Number 4 of the Scams of Christmas: Sly Shipping

Dear Customer,
Your parcel arrived on December 17.
Courier was unable to deliver the parcel to you.
To receive your parcel, print this label and go to the nearest office.

During the holidays, “phishing” emails like this can catch many off guard. This scam is used by crooks pretending to be virtually every package delivery service: FedEx, UPS, DHL, and the USPS. Apparently, consumers are becoming more savvy about these email scams, however, which is forcing some shipping scammers to resort to a more personal approach, i.e., the good old telephone. The Postal Inspection Service uncovered a telemarketing scam in which fraudsters masqueraded as USPS employees while actually phoning residents and requesting birth dates and Social Security numbers as requirements for package delivery. (hat tip: NBC Chicago)

What’s odd is that people fall for this last scam at all. For one thing, have you ever tried to call your local post office? Good luck. And judging by how often new carriers deliver other people’s mail to our house, how in the world could I ever expect them to find my phone number?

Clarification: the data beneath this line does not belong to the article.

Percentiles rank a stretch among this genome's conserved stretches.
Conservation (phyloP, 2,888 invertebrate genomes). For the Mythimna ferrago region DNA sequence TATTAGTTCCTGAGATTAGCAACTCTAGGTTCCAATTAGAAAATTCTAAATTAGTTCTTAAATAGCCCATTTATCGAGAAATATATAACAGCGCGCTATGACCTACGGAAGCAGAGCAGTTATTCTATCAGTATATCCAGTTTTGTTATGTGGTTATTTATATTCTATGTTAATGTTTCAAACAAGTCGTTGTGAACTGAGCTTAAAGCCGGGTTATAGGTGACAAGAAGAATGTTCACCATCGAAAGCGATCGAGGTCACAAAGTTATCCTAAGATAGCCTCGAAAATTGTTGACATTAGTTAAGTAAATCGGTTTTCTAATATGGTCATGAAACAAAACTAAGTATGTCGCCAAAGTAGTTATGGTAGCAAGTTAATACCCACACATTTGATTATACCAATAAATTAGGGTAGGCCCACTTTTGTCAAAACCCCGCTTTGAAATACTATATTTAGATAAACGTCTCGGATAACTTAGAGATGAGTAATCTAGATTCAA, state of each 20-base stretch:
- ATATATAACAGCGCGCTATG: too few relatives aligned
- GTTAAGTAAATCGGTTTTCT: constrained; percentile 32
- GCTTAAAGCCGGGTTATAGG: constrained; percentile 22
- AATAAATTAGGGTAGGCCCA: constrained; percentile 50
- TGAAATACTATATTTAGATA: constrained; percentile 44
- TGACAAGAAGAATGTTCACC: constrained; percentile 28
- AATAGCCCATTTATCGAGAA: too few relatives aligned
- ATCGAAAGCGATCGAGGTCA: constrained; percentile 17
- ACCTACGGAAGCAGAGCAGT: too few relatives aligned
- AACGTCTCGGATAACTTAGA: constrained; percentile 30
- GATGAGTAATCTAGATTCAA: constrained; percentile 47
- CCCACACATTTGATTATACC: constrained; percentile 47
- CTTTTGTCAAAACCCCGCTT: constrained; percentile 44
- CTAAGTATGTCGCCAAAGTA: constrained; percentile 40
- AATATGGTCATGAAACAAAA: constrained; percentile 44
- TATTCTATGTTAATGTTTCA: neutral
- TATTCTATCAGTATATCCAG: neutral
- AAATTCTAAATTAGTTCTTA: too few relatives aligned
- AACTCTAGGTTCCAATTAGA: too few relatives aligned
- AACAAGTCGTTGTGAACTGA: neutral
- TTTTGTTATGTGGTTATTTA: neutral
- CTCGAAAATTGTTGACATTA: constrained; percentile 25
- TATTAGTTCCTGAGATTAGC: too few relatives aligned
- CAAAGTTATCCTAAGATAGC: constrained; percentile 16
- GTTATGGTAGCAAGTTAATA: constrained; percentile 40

But when speaking of miraculous holiday mail deliveries, we must never forget the classics…

And that brings us all the way to No. 3 of the 12 Scams of Christmas, Season's Breachings.

Leading image via NY Daily News and Carlo Allegri for Reuters.


Terry Ambrose writes the McKenna mystery series set in Hawaii. They're filled with snark, scams, and trouble in paradise.

Comments

  1. Jeorge H Waters

    Plenty of problems can occur with shipping. But I think that sometimes it’s because of senders’ mistakes. I mean, every so often people forget about postal codes or just misspell them. On this link you can easily find a postcode of any address you need.

    • Terry Ambrose

      Hey Jeorge, you’re right about postal codes. They can delay mail — I recently transposed numbers on one and an attentive postal worker caught my mistake!

  2. Ava

    I think sometimes it is due to the mistakes of the senders. I mean, every time people forget about postal codes or just misinterpret them. The Postal Inspection Service uncovered a telemarketing scandal in which fraudsters took over as USPS employees while actually calling residents and giving birth dates and social security numbers as per package delivery requirements.

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